Is Tim O’Brien Criticizing Stereotypical Expectations Of Men? - Shreya Sachdev
In the chapter of The Dentist, the reader learns that Curt Lemon is afraid of going to the dentist, and this is an issue since there is a dentist coming in to check on all the soldiers. When the dentist calls for Curt Lemon to come inside the tent, Curt Lemon goes inside but then faints before the dentist can even touch him. Everyone finds out about this, and makes fun of Curt Lemon for fainting. Curt Lemon feels embarrassed so he goes into the tent later that night and demands for the dentist to pull a tooth out. The dentist tells him that he doesn’t see anything wrong with his teeth, but Curt Lemon still wants the dentist to pull one of his teeth out. I believe that the reason as to why Curt Lemon wants the dentist to pull his tooth out is so that he has evidence to show everyone who laughed at him that he was able to face his fears and that he isn’t afraid of going to the dentist anymore. The pulling of a tooth is quite a drastic action, and readers understand how Curt Lemon felt emasculated by his friends which is why he demanded the dentist to pull his tooth out.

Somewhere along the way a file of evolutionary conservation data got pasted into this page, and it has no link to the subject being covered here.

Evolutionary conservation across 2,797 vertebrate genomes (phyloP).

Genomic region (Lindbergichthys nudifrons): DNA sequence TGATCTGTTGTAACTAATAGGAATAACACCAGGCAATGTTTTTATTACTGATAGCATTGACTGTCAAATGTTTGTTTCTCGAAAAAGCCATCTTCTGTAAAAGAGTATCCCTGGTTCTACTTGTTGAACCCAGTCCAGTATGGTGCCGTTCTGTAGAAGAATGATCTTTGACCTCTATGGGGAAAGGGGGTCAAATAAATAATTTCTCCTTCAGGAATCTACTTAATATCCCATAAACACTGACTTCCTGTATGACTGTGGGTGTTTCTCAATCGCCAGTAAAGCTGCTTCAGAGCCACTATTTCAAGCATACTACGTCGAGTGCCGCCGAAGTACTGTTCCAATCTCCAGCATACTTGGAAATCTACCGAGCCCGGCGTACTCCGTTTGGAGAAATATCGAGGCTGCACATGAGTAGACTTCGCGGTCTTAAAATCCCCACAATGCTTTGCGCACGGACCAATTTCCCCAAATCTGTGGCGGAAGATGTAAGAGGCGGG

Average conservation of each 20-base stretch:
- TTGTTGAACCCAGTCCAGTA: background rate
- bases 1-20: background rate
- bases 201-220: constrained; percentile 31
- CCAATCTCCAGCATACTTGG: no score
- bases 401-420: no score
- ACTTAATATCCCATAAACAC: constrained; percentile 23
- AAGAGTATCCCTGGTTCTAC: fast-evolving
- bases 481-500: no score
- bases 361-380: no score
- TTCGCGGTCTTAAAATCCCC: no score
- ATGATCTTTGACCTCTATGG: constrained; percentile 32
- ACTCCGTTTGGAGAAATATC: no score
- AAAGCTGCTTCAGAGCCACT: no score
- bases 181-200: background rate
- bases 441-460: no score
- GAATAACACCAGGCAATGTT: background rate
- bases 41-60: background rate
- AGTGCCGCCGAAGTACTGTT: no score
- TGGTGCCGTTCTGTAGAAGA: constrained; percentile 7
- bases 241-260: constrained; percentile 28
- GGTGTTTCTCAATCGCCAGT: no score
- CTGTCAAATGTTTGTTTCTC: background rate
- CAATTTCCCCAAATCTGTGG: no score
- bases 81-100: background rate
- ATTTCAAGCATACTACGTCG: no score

Likewise, in “On The Rainy River” O’Brien explains to the reader how he did not want to go to war as he took a stand against it in college. He clearly does not want to fight in the war, but ultimately chooses to go since he is worried about what his friends, family, and town will think of him if he does not go. Therefore, the audience feels sympathy for him and believes that society shouldn’t expect men to go to war and be these masculine creatures if they don’t want to. By showing readers the paranoia and stress that O’Brien is going through, readers feel bad about the fact that he has to go just because society believes this is what a man’s job is. Thus, Tim O’Brien is clearly criticizing the stereotypical expectations of men and convincing the audience that men should not have to perform certain acts just because society expects them to.